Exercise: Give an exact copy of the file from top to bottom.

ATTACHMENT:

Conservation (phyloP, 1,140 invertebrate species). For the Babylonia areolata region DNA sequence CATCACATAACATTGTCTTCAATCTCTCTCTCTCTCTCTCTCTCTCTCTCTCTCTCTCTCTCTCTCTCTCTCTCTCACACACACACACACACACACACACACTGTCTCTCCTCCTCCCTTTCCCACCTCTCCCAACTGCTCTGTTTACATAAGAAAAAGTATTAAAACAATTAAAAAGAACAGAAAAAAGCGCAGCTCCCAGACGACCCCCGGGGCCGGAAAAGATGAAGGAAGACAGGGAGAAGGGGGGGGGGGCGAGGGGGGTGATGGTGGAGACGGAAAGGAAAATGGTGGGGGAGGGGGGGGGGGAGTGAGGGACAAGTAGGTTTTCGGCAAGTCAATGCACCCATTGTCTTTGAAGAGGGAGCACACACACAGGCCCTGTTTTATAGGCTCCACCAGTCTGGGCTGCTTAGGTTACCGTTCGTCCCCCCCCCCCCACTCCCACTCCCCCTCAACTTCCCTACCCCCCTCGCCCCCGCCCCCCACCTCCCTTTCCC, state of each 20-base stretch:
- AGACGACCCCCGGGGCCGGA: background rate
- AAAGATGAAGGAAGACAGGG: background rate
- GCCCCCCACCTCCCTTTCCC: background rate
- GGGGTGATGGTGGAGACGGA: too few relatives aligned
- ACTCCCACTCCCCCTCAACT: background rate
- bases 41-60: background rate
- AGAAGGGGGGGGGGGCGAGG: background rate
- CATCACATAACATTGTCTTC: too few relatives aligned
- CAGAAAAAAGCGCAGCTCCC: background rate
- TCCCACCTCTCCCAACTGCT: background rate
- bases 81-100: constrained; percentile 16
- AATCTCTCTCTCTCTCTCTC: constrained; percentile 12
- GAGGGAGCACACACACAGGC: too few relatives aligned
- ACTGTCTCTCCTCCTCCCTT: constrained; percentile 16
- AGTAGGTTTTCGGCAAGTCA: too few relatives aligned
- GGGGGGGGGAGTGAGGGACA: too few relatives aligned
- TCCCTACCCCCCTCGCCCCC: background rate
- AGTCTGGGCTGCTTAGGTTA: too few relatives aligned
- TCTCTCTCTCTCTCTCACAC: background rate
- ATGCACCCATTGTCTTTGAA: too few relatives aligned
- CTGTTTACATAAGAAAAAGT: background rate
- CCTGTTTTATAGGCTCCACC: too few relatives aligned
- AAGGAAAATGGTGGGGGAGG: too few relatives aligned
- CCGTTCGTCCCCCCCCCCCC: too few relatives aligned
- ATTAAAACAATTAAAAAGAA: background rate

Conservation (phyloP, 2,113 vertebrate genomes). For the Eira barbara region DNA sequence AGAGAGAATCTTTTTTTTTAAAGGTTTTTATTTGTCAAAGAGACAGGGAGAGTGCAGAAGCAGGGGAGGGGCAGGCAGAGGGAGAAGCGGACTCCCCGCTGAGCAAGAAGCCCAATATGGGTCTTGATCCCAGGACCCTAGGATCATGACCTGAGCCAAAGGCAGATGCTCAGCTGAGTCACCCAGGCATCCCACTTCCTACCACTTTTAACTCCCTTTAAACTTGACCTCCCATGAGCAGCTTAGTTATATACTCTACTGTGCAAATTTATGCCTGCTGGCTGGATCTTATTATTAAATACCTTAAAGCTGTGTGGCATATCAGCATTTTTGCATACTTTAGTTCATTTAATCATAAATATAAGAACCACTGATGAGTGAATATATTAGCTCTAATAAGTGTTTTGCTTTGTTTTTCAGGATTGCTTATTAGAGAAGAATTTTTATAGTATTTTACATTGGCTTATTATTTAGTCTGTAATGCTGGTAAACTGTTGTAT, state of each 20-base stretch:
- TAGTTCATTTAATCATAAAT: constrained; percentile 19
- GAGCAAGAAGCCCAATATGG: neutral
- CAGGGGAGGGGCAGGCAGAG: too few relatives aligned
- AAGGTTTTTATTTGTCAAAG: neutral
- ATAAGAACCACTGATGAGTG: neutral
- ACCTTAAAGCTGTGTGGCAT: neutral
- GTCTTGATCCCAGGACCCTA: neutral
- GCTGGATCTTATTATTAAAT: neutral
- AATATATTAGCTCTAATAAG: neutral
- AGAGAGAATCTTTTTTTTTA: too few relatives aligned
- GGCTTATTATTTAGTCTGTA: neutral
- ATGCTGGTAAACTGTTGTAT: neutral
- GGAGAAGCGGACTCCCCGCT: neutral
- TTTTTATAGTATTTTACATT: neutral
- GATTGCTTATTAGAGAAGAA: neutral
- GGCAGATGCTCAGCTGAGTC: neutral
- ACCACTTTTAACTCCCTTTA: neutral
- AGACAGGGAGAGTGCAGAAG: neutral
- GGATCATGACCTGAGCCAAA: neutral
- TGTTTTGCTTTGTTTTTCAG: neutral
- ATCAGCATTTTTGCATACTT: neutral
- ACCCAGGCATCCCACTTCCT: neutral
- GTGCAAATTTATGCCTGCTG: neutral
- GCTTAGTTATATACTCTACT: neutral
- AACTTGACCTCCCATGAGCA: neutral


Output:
Conservation (phyloP, 1,140 invertebrate species). For the Babylonia areolata region DNA sequence CATCACATAACATTGTCTTCAATCTCTCTCTCTCTCTCTCTCTCTCTCTCTCTCTCTCTCTCTCTCTCTCTCTCTCACACACACACACACACACACACACACTGTCTCTCCTCCTCCCTTTCCCACCTCTCCCAACTGCTCTGTTTACATAAGAAAAAGTATTAAAACAATTAAAAAGAACAGAAAAAAGCGCAGCTCCCAGACGACCCCCGGGGCCGGAAAAGATGAAGGAAGACAGGGAGAAGGGGGGGGGGGCGAGGGGGGTGATGGTGGAGACGGAAAGGAAAATGGTGGGGGAGGGGGGGGGGGAGTGAGGGACAAGTAGGTTTTCGGCAAGTCAATGCACCCATTGTCTTTGAAGAGGGAGCACACACACAGGCCCTGTTTTATAGGCTCCACCAGTCTGGGCTGCTTAGGTTACCGTTCGTCCCCCCCCCCCCACTCCCACTCCCCCTCAACTTCCCTACCCCCCTCGCCCCCGCCCCCCACCTCCCTTTCCC, state of each 20-base stretch:
- AGACGACCCCCGGGGCCGGA: background rate
- AAAGATGAAGGAAGACAGGG: background rate
- GCCCCCCACCTCCCTTTCCC: background rate
- GGGGTGATGGTGGAGACGGA: too few relatives aligned
- ACTCCCACTCCCCCTCAACT: background rate
- bases 41-60: background rate
- AGAAGGGGGGGGGGGCGAGG: background rate
- CATCACATAACATTGTCTTC: too few relatives aligned
- CAGAAAAAAGCGCAGCTCCC: background rate
- TCCCACCTCTCCCAACTGCT: background rate
- bases 81-100: constrained; percentile 16
- AATCTCTCTCTCTCTCTCTC: constrained; percentile 12
- GAGGGAGCACACACACAGGC: too few relatives aligned
- ACTGTCTCTCCTCCTCCCTT: constrained; percentile 16
- AGTAGGTTTTCGGCAAGTCA: too few relatives aligned
- GGGGGGGGGAGTGAGGGACA: too few relatives aligned
- TCCCTACCCCCCTCGCCCCC: background rate
- AGTCTGGGCTGCTTAGGTTA: too few relatives aligned
- TCTCTCTCTCTCTCTCACAC: background rate
- ATGCACCCATTGTCTTTGAA: too few relatives aligned
- CTGTTTACATAAGAAAAAGT: background rate
- CCTGTTTTATAGGCTCCACC: too few relatives aligned
- AAGGAAAATGGTGGGGGAGG: too few relatives aligned
- CCGTTCGTCCCCCCCCCCCC: too few relatives aligned
- ATTAAAACAATTAAAAAGAA: background rate

Conservation (phyloP, 2,113 vertebrate genomes). For the Eira barbara region DNA sequence AGAGAGAATCTTTTTTTTTAAAGGTTTTTATTTGTCAAAGAGACAGGGAGAGTGCAGAAGCAGGGGAGGGGCAGGCAGAGGGAGAAGCGGACTCCCCGCTGAGCAAGAAGCCCAATATGGGTCTTGATCCCAGGACCCTAGGATCATGACCTGAGCCAAAGGCAGATGCTCAGCTGAGTCACCCAGGCATCCCACTTCCTACCACTTTTAACTCCCTTTAAACTTGACCTCCCATGAGCAGCTTAGTTATATACTCTACTGTGCAAATTTATGCCTGCTGGCTGGATCTTATTATTAAATACCTTAAAGCTGTGTGGCATATCAGCATTTTTGCATACTTTAGTTCATTTAATCATAAATATAAGAACCACTGATGAGTGAATATATTAGCTCTAATAAGTGTTTTGCTTTGTTTTTCAGGATTGCTTATTAGAGAAGAATTTTTATAGTATTTTACATTGGCTTATTATTTAGTCTGTAATGCTGGTAAACTGTTGTAT, state of each 20-base stretch:
- TAGTTCATTTAATCATAAAT: constrained; percentile 19
- GAGCAAGAAGCCCAATATGG: neutral
- CAGGGGAGGGGCAGGCAGAG: too few relatives aligned
- AAGGTTTTTATTTGTCAAAG: neutral
- ATAAGAACCACTGATGAGTG: neutral
- ACCTTAAAGCTGTGTGGCAT: neutral
- GTCTTGATCCCAGGACCCTA: neutral
- GCTGGATCTTATTATTAAAT: neutral
- AATATATTAGCTCTAATAAG: neutral
- AGAGAGAATCTTTTTTTTTA: too few relatives aligned
- GGCTTATTATTTAGTCTGTA: neutral
- ATGCTGGTAAACTGTTGTAT: neutral
- GGAGAAGCGGACTCCCCGCT: neutral
- TTTTTATAGTATTTTACATT: neutral
- GATTGCTTATTAGAGAAGAA: neutral
- GGCAGATGCTCAGCTGAGTC: neutral
- ACCACTTTTAACTCCCTTTA: neutral
- AGACAGGGAGAGTGCAGAAG: neutral
- GGATCATGACCTGAGCCAAA: neutral
- TGTTTTGCTTTGTTTTTCAG: neutral
- ATCAGCATTTTTGCATACTT: neutral
- ACCCAGGCATCCCACTTCCT: neutral
- GTGCAAATTTATGCCTGCTG: neutral
- GCTTAGTTATATACTCTACT: neutral
- AACTTGACCTCCCATGAGCA: neutral